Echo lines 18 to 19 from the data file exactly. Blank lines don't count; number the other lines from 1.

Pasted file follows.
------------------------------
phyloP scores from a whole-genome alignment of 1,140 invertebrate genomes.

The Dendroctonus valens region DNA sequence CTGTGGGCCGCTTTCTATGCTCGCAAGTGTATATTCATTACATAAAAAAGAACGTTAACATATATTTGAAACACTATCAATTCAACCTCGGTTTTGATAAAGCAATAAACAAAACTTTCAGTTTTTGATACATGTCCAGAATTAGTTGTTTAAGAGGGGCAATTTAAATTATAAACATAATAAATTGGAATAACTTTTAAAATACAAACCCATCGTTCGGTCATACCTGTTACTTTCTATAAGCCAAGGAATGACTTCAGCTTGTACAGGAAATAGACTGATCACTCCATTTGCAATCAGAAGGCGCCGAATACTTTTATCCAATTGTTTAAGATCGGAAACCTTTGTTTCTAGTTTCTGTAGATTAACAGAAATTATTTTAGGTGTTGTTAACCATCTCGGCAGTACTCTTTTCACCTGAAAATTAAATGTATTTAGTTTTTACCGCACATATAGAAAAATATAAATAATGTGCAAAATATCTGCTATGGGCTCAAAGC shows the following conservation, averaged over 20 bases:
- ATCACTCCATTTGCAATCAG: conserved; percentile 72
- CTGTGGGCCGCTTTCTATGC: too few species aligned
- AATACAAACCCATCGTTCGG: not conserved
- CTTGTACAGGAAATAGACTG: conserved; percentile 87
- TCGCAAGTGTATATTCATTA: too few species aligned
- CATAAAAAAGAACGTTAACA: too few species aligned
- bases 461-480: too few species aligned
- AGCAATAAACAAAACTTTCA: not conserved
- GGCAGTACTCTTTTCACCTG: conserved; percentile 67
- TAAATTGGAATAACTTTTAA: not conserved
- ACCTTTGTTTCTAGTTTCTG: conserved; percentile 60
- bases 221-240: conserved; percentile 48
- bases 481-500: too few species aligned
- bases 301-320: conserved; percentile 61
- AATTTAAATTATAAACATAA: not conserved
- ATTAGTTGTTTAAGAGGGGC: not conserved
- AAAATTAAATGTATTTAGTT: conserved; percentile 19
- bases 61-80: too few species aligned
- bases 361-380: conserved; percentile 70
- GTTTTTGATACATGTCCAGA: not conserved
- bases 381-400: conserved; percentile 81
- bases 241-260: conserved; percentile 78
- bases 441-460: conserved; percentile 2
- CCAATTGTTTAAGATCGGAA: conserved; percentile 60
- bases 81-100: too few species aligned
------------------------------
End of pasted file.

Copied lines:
- ATTAGTTGTTTAAGAGGGGC: not conserved
- AAAATTAAATGTATTTAGTT: conserved; percentile 19